Academic journal article The Arkansas Historical Quarterly

The Emergence and First Years of a Grassroots Women's Movement in Northeast Arkansas, 1970-1980

Academic journal article The Arkansas Historical Quarterly

The Emergence and First Years of a Grassroots Women's Movement in Northeast Arkansas, 1970-1980

Article excerpt

THE SECOND WAVE OF THE WOMEN'S MOVEMENT was one of the most important cultural and social phenomena of the twentieth century.1 The movement's mobilization was a result of grassroots organizing undertaken by national feminist organizations and hundreds of local women's groups. Although, as Myra Marx Ferree and Patricia Yancey Martin have argued, this mobilization produced many organizations that have worked for social change, "few of them have been studied in the depth and detail they deserve."2 Even more importantly, existing studies of the women's move-ment have been largely limited to large metropolitan areas in the North or on the East and West Coasts.3

This focus on large metropolitan areas has created a bias in our understanding of the movement's history. First, as Nancy Whittier notes, "[p]eriodization based on the national movement and on major cities does not. . . accurately describe the course of the movement at the grassroots level in smaller cities."4 Second, the lack of attention to what happened outside large cities has obscured the centrality of the grassroots movement to the development of women-oriented services and the greater integration of women into the economic and political structure in mid-size urban areas. This study seeks to rectify this situation by examining the emergence and the first years of the grassroots women's movement in Fayetteville, Arkansas.5 In doing so, it focuses on the similarities and differences between the local movement and those movements that emerged in larger cities.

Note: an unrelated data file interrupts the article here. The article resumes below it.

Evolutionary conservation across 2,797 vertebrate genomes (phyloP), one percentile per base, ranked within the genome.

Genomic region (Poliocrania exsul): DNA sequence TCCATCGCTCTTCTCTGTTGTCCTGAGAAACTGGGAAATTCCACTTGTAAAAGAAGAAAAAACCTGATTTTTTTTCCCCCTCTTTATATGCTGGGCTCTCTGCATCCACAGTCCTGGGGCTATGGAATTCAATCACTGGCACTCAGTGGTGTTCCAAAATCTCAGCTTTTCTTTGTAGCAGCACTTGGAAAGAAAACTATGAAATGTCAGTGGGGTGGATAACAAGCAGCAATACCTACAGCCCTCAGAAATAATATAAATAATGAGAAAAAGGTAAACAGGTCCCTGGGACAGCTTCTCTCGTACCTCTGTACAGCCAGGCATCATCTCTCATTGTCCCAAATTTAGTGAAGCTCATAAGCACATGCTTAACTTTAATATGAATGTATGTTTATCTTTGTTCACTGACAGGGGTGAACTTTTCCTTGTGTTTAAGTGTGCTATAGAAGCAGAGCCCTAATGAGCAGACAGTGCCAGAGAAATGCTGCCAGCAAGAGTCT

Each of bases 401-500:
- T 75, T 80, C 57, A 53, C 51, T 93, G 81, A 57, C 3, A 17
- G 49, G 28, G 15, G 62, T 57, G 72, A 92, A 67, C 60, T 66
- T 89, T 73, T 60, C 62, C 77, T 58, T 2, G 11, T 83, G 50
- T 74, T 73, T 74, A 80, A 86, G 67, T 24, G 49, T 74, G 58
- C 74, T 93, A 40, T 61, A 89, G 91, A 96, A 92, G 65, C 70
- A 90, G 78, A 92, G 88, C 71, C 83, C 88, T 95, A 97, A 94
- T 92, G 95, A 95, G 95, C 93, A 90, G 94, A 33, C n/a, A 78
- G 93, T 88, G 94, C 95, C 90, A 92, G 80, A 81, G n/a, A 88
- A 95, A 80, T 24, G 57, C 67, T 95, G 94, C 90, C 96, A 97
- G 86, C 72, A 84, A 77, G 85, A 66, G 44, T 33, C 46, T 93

At the beginning of the 1960s, the so-called "woman's issue" moved to the center of public debate in the U.S. John F. Kennedy's creation of the President's Commission on Women in 1961, the nearly simultaneous publication of the commission's report and Betty Friedan's The Feminine Mystique in 1963, and the establishment of the National Organization for Women in 1966 helped focus national attention on existing gender inequalities and fostered the development of the more mainstream, women's rights-oriented, feminist movement. On the other hand, the civil rights and the New Left movements served as midwife to the more radical, grassroots feminist movement. Unlike national women's organizations, radical grassroots groups operated outside of mainstream politics, sought to transform existing institutions, and emphasized the importance of creating women's-only groups and building egalitarian organizations, rather than structuring its activities more bureaucratically and creating mixed organizations and groups.6

In the 1960s, the civil rights movement in the South and various antiwar student groups concentrated in the North, including Students for a Democratic Society, offered women opportunities for activism. In the South, as Sara Evans has argued, feminist consciousness first emerged within the network of women involved in the Student Non-violent Coordinating Committee. To become activists in the civil rights movement, these women had to challenge the ideals of southern femininity and create a new sense of self. In turn, participation in the civil rights movement brought to their attention "the tangled relationship between race and sex" as well as the recognition that "racial equality required fundamental changes in sex roles."7 This changing consciousness, which was reinforced by the disparaging treatment women activists received from some male comrades, prepared many southern women to become active participants in the impending women's liberation movement. The mobilization of women in other parts of the country resulted from their growing awareness of gender oppression, especially as they experienced gender discrimination and inequality within the New Left itself. Between 1967 and 1968, Evans argues, women activists within the civil rights and New Left movements became the main constituency of radical feminist groups, which, in turn, gave birth to the massive grassroots feminist movement.8

In Northwest Arkansas, however, the majority of grassroots feminist activists did not have such experiences. …

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